Mrs. Noah Smith and Her Children, 1798

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Mrs. Noah Smith and Her Children by Ralph Earl, 1798

Descended from farmers in Worcester County, Massachusetts, Earl was a highly trained portraitist who tempered his style to suit his rural subjects. After seven years of study in London, Earl became an itinerant artist in Connecticut and Vermont; he devised a manner of painting that betrayed his knowledge of fashionable English portraiture while appealing to his clients’ restrained tastes and pious values. A key example is this complex group portrait of Chloe Burrall Smith (1757–1810) and her five children, a grand and stylish work executed in Bennington, Vermont, in a simple technique and a vivid palette of greens and reds.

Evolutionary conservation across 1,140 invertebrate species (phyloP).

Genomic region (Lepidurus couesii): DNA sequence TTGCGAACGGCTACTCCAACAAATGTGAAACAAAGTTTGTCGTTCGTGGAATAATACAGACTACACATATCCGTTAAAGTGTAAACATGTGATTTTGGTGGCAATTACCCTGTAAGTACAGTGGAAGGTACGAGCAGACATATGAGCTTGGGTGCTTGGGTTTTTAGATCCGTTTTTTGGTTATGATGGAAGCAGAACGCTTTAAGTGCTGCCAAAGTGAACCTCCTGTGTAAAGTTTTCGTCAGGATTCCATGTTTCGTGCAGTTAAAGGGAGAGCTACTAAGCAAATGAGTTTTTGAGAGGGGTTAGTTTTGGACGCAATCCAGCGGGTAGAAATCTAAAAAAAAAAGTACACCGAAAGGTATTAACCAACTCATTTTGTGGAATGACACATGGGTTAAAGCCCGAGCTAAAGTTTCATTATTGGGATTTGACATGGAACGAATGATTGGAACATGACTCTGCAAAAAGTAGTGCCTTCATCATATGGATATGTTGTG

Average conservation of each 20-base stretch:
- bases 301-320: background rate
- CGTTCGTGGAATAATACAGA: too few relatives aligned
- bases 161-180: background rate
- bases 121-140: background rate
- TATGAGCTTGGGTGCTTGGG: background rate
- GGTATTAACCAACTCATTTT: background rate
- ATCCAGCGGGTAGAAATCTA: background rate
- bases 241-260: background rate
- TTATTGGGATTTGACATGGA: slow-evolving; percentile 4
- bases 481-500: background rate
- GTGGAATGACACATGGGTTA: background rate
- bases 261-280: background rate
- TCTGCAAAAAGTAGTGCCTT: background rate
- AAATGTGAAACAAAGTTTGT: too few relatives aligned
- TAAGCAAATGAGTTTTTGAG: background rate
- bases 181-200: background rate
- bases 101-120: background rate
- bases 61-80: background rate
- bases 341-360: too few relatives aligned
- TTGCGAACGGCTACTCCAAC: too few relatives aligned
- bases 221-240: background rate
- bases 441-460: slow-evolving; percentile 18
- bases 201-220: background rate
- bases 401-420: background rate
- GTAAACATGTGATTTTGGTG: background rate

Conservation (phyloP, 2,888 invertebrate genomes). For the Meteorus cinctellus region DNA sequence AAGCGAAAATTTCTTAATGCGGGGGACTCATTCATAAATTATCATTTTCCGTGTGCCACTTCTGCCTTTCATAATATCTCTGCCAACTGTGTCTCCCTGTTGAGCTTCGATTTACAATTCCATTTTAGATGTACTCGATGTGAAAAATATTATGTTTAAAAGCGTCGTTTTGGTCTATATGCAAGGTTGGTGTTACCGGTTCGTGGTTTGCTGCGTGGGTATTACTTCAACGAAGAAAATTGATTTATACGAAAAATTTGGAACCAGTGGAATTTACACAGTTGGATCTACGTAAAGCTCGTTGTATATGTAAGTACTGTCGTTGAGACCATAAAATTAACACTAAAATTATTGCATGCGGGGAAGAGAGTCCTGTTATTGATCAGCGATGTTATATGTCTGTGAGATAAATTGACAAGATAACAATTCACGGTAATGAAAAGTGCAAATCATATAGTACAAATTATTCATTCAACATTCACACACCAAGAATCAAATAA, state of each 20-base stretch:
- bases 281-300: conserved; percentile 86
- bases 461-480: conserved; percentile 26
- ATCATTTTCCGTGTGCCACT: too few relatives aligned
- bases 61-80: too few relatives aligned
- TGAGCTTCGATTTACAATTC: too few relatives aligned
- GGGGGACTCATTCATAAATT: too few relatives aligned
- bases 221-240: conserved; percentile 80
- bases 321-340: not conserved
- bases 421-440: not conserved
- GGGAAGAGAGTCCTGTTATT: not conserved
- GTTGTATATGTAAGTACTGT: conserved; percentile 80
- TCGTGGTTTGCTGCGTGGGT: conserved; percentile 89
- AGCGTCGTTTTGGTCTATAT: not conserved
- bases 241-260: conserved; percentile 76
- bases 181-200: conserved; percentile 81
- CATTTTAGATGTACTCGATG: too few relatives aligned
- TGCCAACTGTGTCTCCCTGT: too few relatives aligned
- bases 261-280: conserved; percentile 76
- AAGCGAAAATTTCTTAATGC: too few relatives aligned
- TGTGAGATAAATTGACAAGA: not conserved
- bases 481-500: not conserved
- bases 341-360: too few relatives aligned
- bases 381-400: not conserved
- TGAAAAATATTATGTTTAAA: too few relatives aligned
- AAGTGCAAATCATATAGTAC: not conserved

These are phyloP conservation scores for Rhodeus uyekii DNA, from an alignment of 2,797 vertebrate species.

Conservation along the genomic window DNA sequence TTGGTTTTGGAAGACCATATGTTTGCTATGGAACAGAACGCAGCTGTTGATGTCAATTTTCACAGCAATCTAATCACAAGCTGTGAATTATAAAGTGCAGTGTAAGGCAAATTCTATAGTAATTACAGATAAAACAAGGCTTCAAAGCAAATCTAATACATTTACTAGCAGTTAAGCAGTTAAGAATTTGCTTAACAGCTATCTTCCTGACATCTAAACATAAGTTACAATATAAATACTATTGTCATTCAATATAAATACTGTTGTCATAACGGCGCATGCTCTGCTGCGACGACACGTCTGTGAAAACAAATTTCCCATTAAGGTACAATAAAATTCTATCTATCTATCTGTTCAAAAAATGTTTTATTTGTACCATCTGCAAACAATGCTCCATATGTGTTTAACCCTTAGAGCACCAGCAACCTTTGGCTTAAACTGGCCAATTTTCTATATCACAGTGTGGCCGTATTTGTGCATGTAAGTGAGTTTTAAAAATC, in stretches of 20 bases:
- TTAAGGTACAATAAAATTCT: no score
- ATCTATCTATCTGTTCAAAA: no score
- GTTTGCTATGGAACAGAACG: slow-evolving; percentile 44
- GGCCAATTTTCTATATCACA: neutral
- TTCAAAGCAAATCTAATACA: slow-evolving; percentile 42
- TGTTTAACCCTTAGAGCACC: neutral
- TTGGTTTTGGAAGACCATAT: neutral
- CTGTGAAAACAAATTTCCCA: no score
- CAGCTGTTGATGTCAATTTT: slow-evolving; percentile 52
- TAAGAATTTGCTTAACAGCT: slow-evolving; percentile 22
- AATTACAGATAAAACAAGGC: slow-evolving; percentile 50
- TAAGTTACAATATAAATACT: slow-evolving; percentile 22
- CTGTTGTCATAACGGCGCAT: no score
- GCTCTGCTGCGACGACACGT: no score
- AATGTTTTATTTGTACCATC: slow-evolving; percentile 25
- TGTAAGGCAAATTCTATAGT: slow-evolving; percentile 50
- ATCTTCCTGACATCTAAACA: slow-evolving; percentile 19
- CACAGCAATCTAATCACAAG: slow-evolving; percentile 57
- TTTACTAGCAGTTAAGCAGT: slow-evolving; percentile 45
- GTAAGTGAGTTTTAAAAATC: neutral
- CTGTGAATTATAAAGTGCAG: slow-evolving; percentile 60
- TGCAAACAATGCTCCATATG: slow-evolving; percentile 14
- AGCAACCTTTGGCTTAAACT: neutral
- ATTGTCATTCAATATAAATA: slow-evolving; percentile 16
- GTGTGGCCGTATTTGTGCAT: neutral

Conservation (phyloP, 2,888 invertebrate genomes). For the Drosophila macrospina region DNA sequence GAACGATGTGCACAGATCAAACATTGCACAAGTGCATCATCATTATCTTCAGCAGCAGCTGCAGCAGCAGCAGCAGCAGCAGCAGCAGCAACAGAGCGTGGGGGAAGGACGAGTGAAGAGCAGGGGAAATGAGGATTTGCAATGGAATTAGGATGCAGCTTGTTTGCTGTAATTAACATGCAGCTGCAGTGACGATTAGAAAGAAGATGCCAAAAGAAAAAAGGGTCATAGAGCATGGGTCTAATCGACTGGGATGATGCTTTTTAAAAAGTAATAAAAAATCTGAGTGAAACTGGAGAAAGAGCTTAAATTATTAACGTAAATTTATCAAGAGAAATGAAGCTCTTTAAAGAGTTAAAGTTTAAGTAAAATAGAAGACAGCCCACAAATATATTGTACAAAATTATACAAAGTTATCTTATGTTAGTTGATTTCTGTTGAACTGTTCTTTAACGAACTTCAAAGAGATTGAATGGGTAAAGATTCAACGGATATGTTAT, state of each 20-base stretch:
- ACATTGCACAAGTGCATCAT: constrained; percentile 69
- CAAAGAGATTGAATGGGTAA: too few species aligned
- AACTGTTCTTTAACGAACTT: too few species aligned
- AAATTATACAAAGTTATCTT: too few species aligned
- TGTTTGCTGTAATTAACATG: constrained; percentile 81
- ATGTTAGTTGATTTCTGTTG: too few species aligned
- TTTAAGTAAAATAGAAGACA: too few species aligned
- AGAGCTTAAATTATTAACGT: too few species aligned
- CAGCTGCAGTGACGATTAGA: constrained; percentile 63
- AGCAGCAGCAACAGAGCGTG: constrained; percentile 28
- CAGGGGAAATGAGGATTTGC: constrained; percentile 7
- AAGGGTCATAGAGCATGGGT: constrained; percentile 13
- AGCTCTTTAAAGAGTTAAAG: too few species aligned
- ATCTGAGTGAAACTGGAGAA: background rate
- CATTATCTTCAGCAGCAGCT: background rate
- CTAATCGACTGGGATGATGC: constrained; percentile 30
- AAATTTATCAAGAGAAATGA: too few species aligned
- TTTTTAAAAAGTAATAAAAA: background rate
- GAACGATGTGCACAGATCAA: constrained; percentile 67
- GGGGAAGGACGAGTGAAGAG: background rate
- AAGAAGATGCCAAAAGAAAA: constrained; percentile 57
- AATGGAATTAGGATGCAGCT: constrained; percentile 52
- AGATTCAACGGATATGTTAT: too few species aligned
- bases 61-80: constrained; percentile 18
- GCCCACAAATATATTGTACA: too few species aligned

The puzzling thing about this painting is the similarity with the portrait of Mrs. Elijah Boardman and son (see my other post here), also by the same painter. The compositions is similar, the window on the left, the red chair, the same drape with gold fringe and tassel, but most of all: the same particular tile floor is exactly the same. Which makes me wonder: was this the painter’s studio where he painted several sitters, or were the sitters of both painting acquainted? Or shared the same house? Or was this setting and props just part of the painter’s ‘repertoire’?

source: MET Museum

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